"Because," he smiled, "I just saw that tiny flash in your eyes. This short moment of consideration." A low chuckle resounded from him before he continued. "Assume I could turn back time and make it undone immediately." Now he leaned forward, deliberately close enough for me to see his glinting eyes, "Would. You. Do. It?"
The heaviness in each of his words made me swallow, my mind racing a million miles per hour. No consequences. Not even the event itself would be left behind. It literally wouldn't have happened. Was he planning to create another paradox?
My mind created the scene on its own, us standing in the console room, me having a button in my hands, through the opened doors of the TARDIS there was a planet visible, maybe earth, maybe some similar place. I glanced up at the Master, saw him nod encouragingly, and I...
A chuckle let the image evaporate into blackness. All I could do was to stare at the Master, to feel raw power emanating from his very being. He would do it, wouldn't hesitate for even a second, I realized. Because he knew how it felt, this surge of adrenalin coursing through one's entire body, head to toe. The tingling in the tips of one's fingers, hovering over the button to put an end to millions of lives as if they were mere ants.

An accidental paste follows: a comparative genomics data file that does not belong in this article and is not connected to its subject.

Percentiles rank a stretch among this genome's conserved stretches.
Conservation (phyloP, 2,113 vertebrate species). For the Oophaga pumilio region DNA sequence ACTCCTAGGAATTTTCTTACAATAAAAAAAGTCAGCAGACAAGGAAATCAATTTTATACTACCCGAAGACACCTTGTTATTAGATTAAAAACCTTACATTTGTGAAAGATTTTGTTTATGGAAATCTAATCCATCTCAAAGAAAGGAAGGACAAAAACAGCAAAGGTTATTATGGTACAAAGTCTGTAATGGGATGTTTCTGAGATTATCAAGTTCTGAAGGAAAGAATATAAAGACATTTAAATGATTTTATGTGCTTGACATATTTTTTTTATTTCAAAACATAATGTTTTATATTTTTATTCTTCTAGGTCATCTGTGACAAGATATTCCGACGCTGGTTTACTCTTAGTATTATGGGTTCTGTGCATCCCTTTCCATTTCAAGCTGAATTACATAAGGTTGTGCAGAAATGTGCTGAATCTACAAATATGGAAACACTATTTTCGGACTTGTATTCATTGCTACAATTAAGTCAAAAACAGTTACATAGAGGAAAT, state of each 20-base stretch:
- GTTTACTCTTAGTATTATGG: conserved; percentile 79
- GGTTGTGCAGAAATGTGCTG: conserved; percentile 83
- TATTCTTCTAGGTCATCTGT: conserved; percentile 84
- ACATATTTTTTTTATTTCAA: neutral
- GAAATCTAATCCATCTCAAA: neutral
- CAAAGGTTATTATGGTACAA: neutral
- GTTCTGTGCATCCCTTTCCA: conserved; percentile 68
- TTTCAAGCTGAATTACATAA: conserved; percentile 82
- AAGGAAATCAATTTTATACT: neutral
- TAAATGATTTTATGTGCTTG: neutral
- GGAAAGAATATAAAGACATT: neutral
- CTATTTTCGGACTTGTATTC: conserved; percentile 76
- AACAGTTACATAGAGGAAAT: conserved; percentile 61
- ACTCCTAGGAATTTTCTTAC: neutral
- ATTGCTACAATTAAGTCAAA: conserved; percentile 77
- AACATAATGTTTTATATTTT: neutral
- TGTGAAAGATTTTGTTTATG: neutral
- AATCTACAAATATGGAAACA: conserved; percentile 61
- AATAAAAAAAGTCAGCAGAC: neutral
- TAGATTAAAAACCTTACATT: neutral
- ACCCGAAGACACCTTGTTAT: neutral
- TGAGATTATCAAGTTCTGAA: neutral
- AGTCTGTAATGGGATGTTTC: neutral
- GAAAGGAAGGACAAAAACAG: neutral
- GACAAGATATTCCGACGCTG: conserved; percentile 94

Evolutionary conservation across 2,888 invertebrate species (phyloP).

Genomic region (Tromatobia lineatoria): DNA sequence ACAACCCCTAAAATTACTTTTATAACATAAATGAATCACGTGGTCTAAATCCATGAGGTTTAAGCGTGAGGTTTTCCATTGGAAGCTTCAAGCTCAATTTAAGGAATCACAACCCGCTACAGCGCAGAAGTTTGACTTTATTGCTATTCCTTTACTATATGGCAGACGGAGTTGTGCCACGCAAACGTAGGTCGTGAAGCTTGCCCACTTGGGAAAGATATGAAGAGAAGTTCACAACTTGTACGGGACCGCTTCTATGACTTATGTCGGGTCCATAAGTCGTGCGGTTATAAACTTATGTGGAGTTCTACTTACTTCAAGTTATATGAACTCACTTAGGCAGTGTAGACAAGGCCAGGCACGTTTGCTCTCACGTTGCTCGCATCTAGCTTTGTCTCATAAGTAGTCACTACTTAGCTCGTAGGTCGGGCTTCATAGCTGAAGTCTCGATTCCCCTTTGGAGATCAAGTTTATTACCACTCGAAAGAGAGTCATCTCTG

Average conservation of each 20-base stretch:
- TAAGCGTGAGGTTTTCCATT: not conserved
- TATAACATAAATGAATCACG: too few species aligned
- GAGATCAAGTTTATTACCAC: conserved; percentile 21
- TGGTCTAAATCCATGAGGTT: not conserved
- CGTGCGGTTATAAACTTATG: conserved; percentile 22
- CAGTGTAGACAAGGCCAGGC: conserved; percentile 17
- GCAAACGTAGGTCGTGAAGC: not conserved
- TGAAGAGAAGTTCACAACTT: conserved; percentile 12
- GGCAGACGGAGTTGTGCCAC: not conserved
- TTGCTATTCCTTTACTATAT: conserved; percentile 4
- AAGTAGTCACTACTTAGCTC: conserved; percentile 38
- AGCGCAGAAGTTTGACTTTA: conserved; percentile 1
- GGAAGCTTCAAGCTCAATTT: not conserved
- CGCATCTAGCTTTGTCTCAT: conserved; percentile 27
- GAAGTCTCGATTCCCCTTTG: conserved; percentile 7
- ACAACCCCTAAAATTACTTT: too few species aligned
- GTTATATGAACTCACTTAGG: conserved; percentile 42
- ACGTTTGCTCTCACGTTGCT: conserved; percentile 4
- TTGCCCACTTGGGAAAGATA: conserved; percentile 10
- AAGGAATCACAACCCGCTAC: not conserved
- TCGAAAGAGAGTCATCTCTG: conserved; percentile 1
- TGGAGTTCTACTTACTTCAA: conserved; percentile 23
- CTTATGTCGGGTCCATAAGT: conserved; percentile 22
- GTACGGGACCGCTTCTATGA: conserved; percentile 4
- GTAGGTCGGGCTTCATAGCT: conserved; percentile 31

Once more I swallowed, tore my gaze away from my hands I hadn't noticed I'd been now staring at. When I looked back up I met the Master's hazel eyes, in the dim light almost green somehow. He knew it already, didn't need an answer, but wanted to hear it nonetheless, waiting like a spider for certain prey.
"Answer honest, little lumin and I'll give you back your precious glasses." A toothy grin split his lips. "Lie and I'll toss them into a sun."
He wouldn't judge.
My mind wandered back to the gun in my shoulder back, sitting at home.
He would simply smile and nod. And then watch as the world below us would burn, those ancient eyes reflecting the flames of chaos, lips twitching up to an almost melancholic smile. I could see the image as if I were there already.
And it was calm. Like snow falling from the blackened sky of night time.
His eyes bore into mine, the smile long faded, as he patiently sat there, waiting.
I licked my dry lips and took a breath, my voice barely more than a whisper.
"I would do it."